This is one reason why I'm a pretty strong advocate of the 16-episode series for most shows. Series extensions are one of the biggest enemies to narrative tension. I have seen only a handful of shows where the episode extension was okay (and only because I loved those shows), and I'm not entirely convinced that I have seen any shows where it was a narrative necessity. Even shows that feel rushed in the last five minutes could have avoided trouble with better pacing in the middle sections. Wait, I take that back. The extension for Queen of Reversals allowed it develop a satisfying, if unexpected, ending, so that one is the exception that proves the rule.
Maybe it's just because it was my first drama, but a good example of the balance between expectation and fulfillment has got to be Coffee Prince. As I watched, one of the things that enthralled me was how many heartfelt, meaningful moments it had sprinkled throughout the show. Unlike American romcom movies that ended after the big confession, Coffee Prince kept giving, and that's why I kept watching. It's proof that you don't need seven rounds of amnesia to keep people involved. With smart pacing, characters we can care about, and obstacles based in reality, shows can keep viewers engaged and satisfied.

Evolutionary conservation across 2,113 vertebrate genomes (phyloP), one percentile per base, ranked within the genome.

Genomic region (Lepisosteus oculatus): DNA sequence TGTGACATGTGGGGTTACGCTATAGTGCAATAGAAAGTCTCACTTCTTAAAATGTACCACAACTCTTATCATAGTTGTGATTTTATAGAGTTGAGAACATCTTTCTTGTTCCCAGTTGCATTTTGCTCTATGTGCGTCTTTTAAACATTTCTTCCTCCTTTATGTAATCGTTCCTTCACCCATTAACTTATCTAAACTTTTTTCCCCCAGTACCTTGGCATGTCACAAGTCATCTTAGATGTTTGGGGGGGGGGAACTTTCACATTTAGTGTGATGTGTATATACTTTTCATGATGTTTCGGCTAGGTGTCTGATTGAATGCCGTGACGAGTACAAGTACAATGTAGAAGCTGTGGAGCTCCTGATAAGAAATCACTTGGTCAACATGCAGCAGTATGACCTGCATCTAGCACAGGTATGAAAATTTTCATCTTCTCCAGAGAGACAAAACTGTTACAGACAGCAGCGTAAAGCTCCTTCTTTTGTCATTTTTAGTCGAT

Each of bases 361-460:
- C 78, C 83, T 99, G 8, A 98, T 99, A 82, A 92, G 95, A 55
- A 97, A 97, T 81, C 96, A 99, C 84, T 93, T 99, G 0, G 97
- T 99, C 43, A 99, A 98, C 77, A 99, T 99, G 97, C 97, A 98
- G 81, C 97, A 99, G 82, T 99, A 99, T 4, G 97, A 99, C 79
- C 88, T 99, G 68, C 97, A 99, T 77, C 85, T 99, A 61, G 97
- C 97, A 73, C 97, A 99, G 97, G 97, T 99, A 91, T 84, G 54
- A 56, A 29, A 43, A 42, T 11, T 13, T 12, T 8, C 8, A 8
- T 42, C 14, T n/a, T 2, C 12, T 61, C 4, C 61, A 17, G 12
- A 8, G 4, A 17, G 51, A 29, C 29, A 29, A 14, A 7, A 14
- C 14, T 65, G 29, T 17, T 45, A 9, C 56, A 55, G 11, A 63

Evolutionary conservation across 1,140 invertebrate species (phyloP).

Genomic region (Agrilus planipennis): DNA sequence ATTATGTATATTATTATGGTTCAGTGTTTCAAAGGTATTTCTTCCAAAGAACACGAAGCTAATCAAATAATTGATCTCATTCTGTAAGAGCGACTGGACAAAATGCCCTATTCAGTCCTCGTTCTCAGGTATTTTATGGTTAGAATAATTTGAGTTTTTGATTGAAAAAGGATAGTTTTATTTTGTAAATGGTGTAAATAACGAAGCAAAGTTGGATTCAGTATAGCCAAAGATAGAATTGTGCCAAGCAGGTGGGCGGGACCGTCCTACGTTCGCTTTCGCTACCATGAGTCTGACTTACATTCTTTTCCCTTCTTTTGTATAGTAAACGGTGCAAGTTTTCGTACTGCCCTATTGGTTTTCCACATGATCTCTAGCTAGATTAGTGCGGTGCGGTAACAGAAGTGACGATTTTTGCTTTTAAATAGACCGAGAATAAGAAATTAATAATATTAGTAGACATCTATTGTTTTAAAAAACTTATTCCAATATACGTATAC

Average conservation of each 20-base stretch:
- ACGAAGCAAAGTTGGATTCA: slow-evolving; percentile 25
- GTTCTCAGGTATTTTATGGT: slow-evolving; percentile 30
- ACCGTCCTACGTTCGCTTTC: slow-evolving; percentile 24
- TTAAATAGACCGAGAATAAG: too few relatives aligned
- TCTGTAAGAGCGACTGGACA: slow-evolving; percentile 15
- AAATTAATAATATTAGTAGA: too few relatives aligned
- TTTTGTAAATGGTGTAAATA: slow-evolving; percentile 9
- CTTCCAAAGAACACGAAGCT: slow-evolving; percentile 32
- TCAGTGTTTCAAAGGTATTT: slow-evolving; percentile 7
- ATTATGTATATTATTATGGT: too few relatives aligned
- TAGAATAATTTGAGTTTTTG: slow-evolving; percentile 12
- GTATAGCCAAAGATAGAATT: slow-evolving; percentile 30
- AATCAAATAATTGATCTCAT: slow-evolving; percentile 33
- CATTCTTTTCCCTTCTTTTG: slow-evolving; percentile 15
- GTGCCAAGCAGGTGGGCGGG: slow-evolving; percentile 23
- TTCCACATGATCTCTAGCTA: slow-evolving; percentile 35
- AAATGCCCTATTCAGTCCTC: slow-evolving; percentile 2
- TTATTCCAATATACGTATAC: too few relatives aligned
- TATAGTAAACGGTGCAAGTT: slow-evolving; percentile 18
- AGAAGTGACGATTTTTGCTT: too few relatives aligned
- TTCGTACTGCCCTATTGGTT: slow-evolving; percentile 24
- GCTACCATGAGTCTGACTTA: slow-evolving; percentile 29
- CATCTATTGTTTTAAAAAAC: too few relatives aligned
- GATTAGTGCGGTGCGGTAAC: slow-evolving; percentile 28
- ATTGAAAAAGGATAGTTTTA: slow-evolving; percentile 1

One of the things that keeps me so engaged with You Are All Surrounded (aside from my love of action comedies) is the way that it builds expectation. With both the central mystery and the romance, the first ten episodes gave us enough hints to string us along. Episodes 11 and 12 get a pass because Lee Seung Gi's eye injury probably altered some of the script plans, but I keep hoping that the show will fulfill my expectations. It's getting to that stage in the series where the romance needs to start moving if it's going to keep my interest, and there's an opportunity for an engaging mystery as well.
In episode 12, we finally get a scene where Soo Sun starts to recognize Dae Gu as more than a little brother or a detective partner, but I have to admit that the reliance on the old rescue hug left me wanting more. Here's hoping episode 13 starts to move towards the fulfillment end of the spectrum!